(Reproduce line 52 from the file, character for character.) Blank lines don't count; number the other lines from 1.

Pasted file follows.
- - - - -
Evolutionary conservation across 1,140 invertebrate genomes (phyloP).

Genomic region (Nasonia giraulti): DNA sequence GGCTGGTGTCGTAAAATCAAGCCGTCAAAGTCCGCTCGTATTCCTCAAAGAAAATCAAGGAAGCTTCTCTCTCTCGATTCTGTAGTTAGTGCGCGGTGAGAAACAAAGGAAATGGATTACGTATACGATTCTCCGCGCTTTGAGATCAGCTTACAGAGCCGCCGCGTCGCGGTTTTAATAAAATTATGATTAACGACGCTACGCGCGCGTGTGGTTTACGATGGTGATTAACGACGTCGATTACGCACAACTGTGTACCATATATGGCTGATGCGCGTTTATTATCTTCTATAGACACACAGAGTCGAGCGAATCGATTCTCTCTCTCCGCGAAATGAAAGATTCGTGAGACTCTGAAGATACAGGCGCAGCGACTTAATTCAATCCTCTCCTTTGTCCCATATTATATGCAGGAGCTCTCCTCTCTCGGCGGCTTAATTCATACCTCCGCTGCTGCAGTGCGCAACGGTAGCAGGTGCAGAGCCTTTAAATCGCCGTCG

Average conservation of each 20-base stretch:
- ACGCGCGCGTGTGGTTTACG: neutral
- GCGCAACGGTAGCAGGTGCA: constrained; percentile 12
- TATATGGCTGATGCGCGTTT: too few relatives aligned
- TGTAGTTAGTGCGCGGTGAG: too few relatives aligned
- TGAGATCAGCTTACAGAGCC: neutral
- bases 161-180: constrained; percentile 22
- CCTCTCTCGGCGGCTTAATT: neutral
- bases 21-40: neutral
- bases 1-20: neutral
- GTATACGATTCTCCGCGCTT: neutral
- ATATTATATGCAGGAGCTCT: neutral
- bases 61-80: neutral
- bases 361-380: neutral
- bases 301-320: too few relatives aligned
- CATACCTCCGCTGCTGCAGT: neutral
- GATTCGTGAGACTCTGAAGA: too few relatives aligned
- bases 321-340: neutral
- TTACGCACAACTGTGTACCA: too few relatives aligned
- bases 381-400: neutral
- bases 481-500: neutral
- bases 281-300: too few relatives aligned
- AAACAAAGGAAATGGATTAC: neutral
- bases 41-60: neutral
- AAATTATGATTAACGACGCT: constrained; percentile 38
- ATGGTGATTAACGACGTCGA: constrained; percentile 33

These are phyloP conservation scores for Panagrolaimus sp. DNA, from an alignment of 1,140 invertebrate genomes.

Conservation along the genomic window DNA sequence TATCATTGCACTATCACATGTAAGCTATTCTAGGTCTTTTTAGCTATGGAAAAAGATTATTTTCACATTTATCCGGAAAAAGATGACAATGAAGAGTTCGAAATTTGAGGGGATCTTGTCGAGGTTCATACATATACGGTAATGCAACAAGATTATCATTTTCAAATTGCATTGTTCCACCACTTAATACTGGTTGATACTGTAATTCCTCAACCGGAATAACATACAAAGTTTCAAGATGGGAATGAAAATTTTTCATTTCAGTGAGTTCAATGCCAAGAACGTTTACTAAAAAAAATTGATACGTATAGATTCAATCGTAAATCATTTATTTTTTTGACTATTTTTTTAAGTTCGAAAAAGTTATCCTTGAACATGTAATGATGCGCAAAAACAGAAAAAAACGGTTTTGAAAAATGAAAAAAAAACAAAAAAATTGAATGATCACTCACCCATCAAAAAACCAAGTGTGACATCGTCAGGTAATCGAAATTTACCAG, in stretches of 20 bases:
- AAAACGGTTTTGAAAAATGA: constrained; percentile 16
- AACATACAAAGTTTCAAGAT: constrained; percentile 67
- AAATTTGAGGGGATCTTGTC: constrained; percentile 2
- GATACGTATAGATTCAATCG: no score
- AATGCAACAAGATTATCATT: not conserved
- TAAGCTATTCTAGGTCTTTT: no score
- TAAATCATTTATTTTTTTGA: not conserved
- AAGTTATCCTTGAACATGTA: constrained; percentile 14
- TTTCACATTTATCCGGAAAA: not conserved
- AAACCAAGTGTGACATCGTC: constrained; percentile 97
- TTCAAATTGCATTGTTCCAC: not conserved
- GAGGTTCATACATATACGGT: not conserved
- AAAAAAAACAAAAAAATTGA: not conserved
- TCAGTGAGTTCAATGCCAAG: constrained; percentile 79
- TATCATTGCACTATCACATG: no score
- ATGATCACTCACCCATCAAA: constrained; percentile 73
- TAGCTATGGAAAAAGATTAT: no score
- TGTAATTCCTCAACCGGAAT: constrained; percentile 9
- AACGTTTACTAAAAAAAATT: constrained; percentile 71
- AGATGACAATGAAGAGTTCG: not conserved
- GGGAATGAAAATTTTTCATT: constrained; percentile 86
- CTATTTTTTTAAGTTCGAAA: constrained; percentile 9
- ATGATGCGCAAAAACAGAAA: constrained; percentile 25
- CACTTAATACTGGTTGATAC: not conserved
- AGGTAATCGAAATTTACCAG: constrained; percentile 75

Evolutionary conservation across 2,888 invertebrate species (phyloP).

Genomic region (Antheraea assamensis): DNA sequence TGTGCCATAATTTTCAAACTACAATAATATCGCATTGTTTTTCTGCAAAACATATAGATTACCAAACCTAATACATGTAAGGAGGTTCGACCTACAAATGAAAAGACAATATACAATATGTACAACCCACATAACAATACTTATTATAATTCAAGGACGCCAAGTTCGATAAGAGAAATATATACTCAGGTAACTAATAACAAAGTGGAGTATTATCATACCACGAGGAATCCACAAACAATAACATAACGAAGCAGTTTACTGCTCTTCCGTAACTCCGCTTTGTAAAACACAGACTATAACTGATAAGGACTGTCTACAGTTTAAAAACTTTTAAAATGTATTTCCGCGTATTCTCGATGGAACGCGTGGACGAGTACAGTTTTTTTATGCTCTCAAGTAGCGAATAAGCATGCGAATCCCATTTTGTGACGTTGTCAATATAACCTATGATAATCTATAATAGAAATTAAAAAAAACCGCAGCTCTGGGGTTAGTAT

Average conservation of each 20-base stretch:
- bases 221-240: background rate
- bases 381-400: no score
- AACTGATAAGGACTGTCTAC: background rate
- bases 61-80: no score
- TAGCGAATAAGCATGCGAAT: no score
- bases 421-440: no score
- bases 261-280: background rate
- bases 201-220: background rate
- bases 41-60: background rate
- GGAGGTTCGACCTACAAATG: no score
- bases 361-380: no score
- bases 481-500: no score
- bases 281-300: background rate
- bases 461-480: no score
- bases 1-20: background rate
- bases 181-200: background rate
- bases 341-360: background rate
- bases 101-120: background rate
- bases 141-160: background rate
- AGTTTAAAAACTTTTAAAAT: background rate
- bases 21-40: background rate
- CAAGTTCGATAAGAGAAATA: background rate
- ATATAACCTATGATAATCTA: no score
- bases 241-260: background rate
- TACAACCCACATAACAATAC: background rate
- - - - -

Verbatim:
- CTATTTTTTTAAGTTCGAAA: constrained; percentile 9